Charles II, 1660–73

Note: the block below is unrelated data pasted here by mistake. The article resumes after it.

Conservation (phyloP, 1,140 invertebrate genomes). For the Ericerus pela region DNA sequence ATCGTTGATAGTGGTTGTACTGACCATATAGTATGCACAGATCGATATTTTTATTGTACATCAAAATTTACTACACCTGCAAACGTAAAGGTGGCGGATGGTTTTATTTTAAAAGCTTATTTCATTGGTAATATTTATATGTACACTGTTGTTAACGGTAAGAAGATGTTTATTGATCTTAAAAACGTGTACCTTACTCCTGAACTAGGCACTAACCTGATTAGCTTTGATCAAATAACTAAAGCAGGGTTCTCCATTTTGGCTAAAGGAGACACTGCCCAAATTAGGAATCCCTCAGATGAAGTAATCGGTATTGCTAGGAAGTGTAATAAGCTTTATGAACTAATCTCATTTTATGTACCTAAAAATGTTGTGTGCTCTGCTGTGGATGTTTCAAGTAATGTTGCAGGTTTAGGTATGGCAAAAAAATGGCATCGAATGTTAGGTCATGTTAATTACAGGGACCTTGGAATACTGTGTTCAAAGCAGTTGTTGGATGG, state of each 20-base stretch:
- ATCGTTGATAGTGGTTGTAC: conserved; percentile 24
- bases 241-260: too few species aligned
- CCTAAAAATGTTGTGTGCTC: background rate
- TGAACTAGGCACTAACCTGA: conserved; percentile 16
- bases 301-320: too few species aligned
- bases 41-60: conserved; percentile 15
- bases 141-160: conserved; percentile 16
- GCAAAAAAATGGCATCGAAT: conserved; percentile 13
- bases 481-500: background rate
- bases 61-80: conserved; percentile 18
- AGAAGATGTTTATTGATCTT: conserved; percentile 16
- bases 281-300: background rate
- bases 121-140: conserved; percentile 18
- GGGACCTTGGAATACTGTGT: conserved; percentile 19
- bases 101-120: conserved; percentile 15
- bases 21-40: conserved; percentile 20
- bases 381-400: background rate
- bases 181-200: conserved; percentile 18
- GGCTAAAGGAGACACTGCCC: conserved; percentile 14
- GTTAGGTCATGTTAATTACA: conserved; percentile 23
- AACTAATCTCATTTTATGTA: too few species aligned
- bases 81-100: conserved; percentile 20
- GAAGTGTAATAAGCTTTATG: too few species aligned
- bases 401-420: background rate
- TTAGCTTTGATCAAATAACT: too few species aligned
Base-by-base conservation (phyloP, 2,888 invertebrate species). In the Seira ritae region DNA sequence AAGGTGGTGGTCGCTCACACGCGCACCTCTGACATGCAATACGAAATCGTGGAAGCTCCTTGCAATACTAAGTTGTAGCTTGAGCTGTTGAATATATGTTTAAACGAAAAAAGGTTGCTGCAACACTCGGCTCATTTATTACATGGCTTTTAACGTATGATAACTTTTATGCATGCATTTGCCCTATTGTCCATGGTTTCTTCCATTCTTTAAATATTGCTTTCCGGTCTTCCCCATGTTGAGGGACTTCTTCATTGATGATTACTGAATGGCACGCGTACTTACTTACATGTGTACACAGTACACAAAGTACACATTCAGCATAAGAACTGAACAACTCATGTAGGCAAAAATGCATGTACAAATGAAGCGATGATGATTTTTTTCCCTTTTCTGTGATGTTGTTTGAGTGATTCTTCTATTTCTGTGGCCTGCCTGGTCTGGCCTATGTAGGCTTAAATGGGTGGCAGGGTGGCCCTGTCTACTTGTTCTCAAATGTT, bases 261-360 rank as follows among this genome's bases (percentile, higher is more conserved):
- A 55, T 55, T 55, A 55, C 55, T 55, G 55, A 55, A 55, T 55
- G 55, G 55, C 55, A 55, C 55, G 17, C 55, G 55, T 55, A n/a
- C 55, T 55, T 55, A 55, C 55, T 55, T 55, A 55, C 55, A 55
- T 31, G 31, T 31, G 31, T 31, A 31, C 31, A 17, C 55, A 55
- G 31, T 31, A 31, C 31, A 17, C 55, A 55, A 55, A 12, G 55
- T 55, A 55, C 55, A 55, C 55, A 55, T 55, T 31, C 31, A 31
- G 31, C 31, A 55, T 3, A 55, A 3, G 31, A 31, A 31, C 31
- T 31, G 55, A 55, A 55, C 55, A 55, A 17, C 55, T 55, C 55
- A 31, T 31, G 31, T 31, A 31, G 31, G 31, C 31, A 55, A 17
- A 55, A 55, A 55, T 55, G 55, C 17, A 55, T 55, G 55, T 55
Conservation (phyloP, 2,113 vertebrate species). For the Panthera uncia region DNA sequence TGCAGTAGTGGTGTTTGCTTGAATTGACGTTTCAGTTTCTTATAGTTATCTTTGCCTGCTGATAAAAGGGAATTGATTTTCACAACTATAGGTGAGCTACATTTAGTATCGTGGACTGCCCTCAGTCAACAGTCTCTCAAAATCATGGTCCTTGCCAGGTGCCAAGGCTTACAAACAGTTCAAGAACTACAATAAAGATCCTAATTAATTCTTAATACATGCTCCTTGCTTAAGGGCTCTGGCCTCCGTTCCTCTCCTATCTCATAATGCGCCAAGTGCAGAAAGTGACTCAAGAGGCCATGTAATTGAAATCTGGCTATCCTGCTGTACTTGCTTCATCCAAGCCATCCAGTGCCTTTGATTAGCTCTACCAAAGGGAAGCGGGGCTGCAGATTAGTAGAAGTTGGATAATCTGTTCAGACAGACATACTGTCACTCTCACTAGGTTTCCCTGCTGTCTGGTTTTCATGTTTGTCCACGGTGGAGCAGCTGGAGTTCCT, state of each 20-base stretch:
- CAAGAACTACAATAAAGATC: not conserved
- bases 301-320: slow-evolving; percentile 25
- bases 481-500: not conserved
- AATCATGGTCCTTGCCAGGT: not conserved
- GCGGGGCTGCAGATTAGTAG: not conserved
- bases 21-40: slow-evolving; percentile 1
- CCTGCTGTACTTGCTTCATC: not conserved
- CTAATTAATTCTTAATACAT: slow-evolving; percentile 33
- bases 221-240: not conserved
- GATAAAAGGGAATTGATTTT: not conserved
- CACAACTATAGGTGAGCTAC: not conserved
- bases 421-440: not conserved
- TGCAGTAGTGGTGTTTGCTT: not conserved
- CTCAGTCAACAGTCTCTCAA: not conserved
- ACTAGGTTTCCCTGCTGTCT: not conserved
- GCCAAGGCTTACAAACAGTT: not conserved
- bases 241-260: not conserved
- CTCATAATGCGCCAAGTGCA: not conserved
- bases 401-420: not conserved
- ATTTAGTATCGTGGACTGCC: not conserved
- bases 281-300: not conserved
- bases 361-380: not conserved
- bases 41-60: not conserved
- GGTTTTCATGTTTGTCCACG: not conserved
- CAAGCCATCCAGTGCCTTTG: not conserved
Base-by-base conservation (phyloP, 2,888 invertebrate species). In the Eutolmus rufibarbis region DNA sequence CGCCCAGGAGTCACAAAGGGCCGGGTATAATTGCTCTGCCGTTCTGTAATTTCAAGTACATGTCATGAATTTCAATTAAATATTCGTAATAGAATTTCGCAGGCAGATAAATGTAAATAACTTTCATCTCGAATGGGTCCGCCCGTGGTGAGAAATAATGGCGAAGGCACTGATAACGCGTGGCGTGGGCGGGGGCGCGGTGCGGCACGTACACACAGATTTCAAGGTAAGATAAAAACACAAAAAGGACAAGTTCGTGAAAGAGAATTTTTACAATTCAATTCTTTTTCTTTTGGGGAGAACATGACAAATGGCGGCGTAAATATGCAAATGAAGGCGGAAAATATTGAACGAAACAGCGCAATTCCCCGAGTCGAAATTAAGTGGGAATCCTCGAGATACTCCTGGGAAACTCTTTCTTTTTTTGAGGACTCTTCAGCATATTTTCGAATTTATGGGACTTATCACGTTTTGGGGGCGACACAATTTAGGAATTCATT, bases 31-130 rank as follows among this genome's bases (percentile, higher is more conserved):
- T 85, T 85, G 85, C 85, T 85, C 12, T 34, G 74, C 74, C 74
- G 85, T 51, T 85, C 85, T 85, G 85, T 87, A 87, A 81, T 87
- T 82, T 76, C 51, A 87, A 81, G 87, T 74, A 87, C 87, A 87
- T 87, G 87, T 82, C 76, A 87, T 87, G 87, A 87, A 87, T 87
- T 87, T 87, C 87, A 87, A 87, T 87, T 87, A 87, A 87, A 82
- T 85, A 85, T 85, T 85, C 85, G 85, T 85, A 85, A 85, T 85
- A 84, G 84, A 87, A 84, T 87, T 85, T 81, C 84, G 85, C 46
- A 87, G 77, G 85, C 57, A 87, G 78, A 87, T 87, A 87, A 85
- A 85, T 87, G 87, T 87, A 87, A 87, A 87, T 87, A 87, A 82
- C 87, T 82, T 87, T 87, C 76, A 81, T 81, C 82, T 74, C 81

When Richard Cromwell succeeded his father in September 1658, the prospect of a restoration of the monarchy still seemed a distant one. Yet, although his succession was unopposed, the new Protector’s long-term position was undermined by the fact that he had no real links with the army. His father’s strength had relied heavily upon his control of the military, yet Richard was unable to command the same degree of loyalty or authority over them. His reaction was to side with anti-army MPs, led by Haselrig and Vane, who proposed in April 1659 that both the political activities of the army and the extent of religious toleration should be restricted. The army’s response was swift and decisive. The day after Parliament had finished voting on the proposals, the army, led by Generals Fleetwood and Lambert, forced Richard to dissolve it and then to abdicate himself. The Protectorate was at an end.